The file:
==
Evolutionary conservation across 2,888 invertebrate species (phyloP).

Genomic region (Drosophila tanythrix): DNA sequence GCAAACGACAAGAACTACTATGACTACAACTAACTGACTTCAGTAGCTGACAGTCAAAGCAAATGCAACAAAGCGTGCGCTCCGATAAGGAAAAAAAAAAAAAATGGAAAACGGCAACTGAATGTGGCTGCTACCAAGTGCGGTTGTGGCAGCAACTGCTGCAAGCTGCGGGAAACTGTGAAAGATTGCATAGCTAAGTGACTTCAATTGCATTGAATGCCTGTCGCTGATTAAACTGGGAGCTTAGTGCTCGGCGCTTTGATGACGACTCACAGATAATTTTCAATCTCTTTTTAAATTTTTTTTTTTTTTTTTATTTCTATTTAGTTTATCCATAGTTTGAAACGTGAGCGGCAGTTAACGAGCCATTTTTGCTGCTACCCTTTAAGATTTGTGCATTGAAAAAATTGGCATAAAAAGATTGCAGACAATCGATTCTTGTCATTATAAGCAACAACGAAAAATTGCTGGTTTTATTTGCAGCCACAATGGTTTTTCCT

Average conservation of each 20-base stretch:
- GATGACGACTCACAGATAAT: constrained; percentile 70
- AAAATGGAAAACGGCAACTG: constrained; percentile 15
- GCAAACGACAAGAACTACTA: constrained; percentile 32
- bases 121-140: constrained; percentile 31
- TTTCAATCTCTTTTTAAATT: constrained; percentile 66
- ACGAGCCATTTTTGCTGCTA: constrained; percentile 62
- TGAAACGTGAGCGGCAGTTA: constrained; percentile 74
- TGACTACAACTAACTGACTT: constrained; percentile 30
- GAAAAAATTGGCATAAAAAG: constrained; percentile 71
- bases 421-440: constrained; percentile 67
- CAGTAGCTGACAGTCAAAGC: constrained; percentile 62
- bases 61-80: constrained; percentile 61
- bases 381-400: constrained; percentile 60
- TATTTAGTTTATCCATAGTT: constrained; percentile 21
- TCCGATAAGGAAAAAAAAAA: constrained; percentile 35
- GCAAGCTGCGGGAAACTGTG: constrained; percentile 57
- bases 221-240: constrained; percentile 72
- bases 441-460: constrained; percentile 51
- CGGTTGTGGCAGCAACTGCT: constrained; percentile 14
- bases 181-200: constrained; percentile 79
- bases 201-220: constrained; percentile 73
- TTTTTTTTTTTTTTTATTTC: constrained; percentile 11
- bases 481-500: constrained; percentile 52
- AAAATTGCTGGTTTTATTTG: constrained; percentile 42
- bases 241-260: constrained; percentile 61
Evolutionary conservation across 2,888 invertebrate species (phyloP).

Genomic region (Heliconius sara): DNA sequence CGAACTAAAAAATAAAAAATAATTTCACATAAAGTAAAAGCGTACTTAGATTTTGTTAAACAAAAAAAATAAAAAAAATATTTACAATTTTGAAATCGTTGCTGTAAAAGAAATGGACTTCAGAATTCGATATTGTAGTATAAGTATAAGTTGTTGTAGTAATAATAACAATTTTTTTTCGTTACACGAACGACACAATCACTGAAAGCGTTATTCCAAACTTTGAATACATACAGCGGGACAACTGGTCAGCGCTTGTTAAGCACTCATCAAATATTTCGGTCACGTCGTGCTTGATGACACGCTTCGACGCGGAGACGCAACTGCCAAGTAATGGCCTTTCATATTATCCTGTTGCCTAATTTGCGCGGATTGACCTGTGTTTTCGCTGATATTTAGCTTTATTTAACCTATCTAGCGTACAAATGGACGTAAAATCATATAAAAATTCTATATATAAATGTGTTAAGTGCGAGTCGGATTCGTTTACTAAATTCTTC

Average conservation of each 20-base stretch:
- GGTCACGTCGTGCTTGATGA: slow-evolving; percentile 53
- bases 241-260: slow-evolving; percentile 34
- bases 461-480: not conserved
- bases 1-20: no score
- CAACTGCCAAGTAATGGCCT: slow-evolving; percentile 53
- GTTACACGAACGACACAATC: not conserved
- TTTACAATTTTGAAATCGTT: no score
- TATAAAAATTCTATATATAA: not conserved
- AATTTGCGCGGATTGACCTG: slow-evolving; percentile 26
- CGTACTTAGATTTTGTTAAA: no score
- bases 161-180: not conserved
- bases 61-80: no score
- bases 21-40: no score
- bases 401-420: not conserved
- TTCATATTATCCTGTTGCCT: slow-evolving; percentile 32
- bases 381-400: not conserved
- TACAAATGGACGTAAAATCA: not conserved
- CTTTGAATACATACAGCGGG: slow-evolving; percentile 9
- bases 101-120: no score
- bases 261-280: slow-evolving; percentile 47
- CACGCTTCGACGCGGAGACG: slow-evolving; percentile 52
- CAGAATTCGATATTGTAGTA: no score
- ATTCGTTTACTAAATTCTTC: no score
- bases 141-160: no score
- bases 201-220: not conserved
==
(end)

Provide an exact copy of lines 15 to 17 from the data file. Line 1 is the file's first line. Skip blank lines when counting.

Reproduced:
- bases 61-80: constrained; percentile 61
- bases 381-400: constrained; percentile 60
- TATTTAGTTTATCCATAGTT: constrained; percentile 21